Trade war looms as Trump announces China tariffs
Beijing poised to retaliate after US issues initial list of over 800 affected imports
US President Donald Trump announced on Friday a 25% tariff on $50bn of imports from China, escalating a trade row with the Asian powerhouse just a day after Beijing warned Washington that it was preparing to retaliate. Defending the decision, Trump said the US’s trade relationship with China was “no longer sustainable.”
Beijing responded to the move by saying that it intends to impose similar tariffs on US imports, raising the specter of a full-blown trade war between the two economic giants.
In a statement, the Trump Administration said the tariffs would be levied on goods that “contain industrially significant technologies,” and warned that it would consider further levies if China retaliates.
“My great friendship with President Xi [Jinping] of China and our country’s relationship with China are both very important to me,” said Trump. “Trade between our nations, however, has been very unfair, for a very long time. The United States can no longer tolerate losing our technology and intellectual property through unfair economic practices.”
In response, the Chinese Ministry of Commerce said on its website: “China is unwilling to have a trade war, but the Chinese side has no choice but to strongly oppose this, due to the United States’ myopic behavior that will harm both parties.”
It added that the decision will disrupt the world trade order, ultimately harming both countries’ economic interests.
“We will immediately introduce tariff measures of the same scale and strength. All the results from the negotiations previously reached by the two parties will be invalid,” said the ministry.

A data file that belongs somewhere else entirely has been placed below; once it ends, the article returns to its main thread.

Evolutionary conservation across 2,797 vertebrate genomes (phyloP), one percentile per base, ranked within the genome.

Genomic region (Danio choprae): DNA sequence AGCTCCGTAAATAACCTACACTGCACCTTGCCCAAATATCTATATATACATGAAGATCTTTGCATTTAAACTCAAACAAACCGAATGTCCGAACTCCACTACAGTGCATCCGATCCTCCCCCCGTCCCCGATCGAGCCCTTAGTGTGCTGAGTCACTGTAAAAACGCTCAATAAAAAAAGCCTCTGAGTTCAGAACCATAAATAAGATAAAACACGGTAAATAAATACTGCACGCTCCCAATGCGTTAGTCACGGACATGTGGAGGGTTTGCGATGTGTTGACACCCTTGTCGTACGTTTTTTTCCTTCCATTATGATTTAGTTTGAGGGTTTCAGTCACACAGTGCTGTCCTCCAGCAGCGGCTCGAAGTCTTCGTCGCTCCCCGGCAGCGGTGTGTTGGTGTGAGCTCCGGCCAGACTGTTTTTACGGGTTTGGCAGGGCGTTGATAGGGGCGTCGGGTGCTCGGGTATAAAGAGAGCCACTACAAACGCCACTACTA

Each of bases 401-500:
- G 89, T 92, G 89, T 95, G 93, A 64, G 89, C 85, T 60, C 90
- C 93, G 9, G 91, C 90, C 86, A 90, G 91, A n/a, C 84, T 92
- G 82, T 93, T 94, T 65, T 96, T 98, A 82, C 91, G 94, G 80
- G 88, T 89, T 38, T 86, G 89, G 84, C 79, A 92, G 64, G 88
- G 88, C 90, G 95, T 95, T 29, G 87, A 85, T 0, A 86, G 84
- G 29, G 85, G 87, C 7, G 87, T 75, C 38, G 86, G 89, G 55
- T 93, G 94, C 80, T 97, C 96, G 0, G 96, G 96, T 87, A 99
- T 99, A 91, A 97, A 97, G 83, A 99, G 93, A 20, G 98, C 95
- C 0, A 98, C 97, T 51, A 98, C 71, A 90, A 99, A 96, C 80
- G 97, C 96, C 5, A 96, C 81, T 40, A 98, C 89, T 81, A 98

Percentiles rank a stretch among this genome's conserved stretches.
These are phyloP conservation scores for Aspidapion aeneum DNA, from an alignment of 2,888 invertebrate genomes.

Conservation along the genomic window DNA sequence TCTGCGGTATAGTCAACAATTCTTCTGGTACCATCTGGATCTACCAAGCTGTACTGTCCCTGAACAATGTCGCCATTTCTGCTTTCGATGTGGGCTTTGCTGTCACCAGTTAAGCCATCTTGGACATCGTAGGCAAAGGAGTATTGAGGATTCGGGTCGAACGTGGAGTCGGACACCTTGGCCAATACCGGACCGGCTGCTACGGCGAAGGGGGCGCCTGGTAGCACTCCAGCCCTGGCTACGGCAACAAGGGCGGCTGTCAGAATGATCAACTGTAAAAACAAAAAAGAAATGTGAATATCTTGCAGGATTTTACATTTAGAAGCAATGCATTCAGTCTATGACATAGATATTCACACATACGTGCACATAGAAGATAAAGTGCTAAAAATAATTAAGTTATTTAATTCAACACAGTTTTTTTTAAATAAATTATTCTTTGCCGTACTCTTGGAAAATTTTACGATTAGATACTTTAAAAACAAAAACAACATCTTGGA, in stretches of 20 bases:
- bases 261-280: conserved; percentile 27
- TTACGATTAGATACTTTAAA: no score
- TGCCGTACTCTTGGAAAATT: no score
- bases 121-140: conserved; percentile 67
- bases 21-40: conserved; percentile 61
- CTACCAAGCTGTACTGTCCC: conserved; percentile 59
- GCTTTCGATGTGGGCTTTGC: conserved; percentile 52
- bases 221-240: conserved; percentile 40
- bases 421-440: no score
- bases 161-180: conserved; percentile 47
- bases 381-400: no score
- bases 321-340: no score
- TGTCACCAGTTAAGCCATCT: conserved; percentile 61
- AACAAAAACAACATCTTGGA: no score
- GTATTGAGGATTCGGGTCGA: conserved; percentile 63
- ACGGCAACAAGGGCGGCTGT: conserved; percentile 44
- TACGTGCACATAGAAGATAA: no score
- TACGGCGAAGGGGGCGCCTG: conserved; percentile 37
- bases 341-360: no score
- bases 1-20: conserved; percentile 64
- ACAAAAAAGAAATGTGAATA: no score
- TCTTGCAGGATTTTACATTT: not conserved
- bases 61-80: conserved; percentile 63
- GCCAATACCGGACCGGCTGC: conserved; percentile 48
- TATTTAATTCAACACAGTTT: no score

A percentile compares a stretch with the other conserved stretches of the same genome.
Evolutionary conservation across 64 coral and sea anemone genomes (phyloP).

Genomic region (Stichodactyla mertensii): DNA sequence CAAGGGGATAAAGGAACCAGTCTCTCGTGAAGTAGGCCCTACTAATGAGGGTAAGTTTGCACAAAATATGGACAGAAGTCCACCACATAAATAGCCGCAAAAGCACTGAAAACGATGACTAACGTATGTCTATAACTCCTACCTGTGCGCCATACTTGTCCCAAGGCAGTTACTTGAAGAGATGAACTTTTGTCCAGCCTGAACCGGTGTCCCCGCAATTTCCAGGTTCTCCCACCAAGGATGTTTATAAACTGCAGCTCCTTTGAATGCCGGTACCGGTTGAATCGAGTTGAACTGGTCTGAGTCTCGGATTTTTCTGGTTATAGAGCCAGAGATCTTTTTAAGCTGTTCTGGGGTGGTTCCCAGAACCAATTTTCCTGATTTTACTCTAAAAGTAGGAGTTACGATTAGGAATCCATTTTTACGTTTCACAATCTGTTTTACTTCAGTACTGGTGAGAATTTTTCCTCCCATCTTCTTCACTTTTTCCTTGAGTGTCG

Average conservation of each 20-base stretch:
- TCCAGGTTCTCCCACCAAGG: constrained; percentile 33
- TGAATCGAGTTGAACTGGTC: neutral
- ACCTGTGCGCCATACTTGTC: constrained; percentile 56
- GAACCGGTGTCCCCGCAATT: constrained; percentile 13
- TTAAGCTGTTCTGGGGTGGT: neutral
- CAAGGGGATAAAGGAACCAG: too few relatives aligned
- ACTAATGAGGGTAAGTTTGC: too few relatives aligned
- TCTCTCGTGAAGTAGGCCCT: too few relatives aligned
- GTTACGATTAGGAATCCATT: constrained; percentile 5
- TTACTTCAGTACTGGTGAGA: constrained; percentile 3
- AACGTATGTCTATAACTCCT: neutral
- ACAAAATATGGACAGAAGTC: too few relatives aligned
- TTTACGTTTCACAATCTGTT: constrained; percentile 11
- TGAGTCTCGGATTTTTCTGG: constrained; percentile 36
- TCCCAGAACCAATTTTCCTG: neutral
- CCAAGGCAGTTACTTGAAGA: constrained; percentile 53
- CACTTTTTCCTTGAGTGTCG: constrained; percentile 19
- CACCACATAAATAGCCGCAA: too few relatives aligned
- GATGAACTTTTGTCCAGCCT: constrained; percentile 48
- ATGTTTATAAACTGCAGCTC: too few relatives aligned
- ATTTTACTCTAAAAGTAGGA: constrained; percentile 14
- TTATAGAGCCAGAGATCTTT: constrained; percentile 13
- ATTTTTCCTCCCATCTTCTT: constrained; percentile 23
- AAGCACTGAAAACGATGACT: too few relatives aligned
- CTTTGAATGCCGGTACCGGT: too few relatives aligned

Meanwhile, Chinese Foreign Ministry spokesman Geng Shuang told a regular daily news briefing: “If the United States takes unilateral, protectionist measures, harming China’s interests, we will quickly react and take necessary steps to resolutely protect our fair, legitimate rights.”
The International Monetary Fund (IMF) has warned that that the new tariffs pose a serious threat to the global trading system and will ultimately damage the American economy. IMF chief Christine Lagarde said the move could have a “macroeconomic impact” if the US’s other trading partners retaliate.
“It would be serious, not only if the United States took action, but especially if other countries were to retaliate, notably those who would be most affected, such as Canada, Europe, and Germany,” said Lagarde.
Over 800 Chinese products worth $34 billion were included in Trump’s initial list. The remaining products being targeted will be decided later.
Washington has compiled a second list of possible tariffs on another $100 billion worth of Chinese imports, on the assumption that Beijing will retaliate, sources told Reuters. Beijing, meanwhile, has issued its own list of possible tariffs on $50 billion in American goods, including aircraft, soybeans and automobiles.
The US and China have held three rounds of high-level talks since early last month, but have failed to reach a compromise. Beijing has offered to buy an additional $70 billion worth of US farm and energy products and other goods, according to Reuters’ sources, but Trump has remained intransigent.
While China has recently introduced market-opening reforms in some industries, it does not appear inclined to make any concessions on its core industrial policies
Commenting on Trump’s posture, Tai Hui, chief market strategist for Asia-Pacific at JP Morgan Asset Management, wrote in a note: “The threshold to come to a consensus or a compromise seems high.”
Renewed concerns over the escalating trade row resulted in shares in Chinese telecoms gear maker ZTE Corp plunging on Friday. The company has lost 30% of its market value since resuming trade this week.
While China has recently introduced market-opening reforms in some industries, it does not appear inclined to make any concessions on its core industrial policies.
“US-China trade tensions will be long-lasting,” Yifan Hu, regional chief investment officer and chief China economist at UBS Wealth Management, told reporters in Beijing.
She added, “The trade skirmish is not just about the trade deficit and exchange rates, but about the rules of the game, market openness and intellectual property. It is also about values, governance and geopolitical disagreements.”
Trump has also provoked a trade war with the European Union, Mexico and Canada over aluminum and steel, and has threatened to impose tariffs on cars from Europe.